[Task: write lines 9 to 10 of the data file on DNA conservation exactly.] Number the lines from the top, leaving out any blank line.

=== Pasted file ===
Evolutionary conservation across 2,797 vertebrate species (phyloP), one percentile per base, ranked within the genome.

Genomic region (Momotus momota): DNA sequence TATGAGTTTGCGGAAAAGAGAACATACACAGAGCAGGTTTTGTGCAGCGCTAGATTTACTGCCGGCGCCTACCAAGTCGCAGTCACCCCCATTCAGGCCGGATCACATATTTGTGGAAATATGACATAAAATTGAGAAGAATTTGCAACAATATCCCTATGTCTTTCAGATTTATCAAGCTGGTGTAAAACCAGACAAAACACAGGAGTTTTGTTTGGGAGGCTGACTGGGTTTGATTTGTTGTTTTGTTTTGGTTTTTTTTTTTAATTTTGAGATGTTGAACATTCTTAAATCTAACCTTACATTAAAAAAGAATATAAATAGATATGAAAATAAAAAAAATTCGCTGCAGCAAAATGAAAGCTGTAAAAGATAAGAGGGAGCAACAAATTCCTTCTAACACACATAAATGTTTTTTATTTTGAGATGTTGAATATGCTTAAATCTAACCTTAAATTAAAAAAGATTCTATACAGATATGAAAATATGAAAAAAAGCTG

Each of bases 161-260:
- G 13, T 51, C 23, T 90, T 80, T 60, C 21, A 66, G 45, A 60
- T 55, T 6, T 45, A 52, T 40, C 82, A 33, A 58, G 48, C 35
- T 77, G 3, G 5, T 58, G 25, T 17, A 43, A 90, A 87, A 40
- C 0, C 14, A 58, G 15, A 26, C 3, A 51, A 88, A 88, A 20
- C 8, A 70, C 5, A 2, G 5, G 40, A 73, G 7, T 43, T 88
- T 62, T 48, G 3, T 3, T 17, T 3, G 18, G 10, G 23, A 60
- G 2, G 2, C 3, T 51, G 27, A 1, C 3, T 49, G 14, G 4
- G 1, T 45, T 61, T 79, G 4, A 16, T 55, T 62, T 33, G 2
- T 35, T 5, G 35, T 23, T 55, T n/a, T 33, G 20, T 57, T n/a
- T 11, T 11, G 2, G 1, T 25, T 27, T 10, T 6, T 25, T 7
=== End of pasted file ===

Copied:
- T 62, T 48, G 3, T 3, T 17, T 3, G 18, G 10, G 23, A 60
- G 2, G 2, C 3, T 51, G 27, A 1, C 3, T 49, G 14, G 4